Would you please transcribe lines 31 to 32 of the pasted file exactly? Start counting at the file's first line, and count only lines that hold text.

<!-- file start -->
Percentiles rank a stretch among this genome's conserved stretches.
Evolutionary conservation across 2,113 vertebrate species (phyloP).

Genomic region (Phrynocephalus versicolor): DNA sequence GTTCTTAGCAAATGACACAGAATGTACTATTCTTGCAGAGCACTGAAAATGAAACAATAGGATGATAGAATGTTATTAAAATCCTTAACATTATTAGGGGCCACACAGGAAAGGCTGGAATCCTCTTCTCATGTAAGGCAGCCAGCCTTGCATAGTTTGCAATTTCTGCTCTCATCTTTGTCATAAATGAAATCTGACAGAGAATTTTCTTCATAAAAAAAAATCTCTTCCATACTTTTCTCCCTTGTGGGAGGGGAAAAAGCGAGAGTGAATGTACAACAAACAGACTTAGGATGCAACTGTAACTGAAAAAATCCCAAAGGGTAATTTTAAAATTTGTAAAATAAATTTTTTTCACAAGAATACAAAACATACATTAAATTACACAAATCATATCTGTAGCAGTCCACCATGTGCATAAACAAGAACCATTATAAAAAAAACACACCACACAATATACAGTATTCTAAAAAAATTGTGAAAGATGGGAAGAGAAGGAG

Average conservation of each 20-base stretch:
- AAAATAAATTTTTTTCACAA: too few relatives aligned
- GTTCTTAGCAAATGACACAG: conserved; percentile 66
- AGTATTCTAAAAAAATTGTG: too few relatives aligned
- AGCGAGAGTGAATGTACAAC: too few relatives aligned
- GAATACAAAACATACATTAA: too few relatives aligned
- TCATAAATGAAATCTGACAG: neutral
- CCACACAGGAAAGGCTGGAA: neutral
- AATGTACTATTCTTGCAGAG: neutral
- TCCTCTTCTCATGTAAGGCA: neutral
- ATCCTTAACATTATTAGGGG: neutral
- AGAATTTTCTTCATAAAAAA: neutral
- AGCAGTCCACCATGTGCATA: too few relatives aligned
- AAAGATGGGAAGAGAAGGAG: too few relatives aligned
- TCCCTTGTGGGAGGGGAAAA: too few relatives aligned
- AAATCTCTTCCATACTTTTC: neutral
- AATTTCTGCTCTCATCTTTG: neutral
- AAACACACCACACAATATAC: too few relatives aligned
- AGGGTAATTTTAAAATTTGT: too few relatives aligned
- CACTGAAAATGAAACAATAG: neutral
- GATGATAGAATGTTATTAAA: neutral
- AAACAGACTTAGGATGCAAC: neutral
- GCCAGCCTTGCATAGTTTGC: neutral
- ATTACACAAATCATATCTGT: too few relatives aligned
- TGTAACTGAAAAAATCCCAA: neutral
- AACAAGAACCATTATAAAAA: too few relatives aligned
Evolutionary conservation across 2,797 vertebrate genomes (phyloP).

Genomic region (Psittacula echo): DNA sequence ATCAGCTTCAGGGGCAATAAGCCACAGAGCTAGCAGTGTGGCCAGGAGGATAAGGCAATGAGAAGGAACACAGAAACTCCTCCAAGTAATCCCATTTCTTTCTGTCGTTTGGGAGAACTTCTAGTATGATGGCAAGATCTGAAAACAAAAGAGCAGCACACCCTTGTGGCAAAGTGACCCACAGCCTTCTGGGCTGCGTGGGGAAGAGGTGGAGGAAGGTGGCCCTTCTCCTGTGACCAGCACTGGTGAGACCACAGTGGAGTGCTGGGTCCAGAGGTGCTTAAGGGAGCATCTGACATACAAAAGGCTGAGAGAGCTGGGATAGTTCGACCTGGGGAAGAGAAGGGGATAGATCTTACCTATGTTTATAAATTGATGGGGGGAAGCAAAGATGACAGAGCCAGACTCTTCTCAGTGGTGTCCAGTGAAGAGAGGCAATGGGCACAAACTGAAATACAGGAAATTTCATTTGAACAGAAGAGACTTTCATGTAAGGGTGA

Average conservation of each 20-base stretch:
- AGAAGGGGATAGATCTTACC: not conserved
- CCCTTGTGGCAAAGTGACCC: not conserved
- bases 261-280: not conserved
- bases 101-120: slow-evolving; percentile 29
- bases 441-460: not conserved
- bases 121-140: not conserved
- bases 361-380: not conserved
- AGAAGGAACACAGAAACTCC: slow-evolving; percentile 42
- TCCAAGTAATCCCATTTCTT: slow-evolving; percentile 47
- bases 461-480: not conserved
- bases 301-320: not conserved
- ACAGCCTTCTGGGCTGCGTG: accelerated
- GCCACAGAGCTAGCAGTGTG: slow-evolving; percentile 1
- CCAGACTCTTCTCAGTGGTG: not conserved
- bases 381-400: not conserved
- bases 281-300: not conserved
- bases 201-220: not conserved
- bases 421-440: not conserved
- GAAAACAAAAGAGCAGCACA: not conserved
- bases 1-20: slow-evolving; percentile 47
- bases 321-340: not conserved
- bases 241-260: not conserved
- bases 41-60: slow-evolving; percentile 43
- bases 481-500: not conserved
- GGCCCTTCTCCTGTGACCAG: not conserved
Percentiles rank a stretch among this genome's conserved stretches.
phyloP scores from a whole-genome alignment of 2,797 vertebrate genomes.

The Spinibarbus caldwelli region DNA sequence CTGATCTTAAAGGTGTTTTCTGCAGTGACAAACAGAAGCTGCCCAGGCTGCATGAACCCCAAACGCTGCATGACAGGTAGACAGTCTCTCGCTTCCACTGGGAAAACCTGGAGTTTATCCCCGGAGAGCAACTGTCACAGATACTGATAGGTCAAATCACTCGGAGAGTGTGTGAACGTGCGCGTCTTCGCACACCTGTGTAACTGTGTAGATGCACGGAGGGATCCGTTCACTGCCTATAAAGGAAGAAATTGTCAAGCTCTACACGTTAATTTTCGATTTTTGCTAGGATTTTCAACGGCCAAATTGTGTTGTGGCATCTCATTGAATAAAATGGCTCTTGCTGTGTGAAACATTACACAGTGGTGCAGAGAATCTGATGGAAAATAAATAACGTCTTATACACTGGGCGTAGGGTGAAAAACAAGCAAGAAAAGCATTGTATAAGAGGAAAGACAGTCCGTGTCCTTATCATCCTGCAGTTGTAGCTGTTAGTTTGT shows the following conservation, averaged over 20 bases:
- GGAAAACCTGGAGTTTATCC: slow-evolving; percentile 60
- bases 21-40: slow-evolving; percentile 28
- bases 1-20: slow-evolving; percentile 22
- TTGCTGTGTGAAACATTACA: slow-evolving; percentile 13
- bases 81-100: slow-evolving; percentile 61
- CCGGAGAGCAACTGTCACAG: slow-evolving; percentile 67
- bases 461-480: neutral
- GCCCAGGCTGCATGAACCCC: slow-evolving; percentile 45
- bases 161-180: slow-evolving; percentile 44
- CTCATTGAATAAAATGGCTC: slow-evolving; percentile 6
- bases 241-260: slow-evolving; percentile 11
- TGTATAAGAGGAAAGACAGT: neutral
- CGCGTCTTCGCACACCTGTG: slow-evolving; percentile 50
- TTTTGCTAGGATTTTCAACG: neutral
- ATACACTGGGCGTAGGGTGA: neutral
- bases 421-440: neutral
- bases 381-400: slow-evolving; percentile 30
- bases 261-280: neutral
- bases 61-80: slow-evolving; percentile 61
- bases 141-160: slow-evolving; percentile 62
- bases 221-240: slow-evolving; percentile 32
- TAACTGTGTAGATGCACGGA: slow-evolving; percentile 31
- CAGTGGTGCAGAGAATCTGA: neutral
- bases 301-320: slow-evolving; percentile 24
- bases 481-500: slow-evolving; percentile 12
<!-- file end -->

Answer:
Genomic region (Psittacula echo): DNA sequence ATCAGCTTCAGGGGCAATAAGCCACAGAGCTAGCAGTGTGGCCAGGAGGATAAGGCAATGAGAAGGAACACAGAAACTCCTCCAAGTAATCCCATTTCTTTCTGTCGTTTGGGAGAACTTCTAGTATGATGGCAAGATCTGAAAACAAAAGAGCAGCACACCCTTGTGGCAAAGTGACCCACAGCCTTCTGGGCTGCGTGGGGAAGAGGTGGAGGAAGGTGGCCCTTCTCCTGTGACCAGCACTGGTGAGACCACAGTGGAGTGCTGGGTCCAGAGGTGCTTAAGGGAGCATCTGACATACAAAAGGCTGAGAGAGCTGGGATAGTTCGACCTGGGGAAGAGAAGGGGATAGATCTTACCTATGTTTATAAATTGATGGGGGGAAGCAAAGATGACAGAGCCAGACTCTTCTCAGTGGTGTCCAGTGAAGAGAGGCAATGGGCACAAACTGAAATACAGGAAATTTCATTTGAACAGAAGAGACTTTCATGTAAGGGTGA

Average conservation of each 20-base stretch: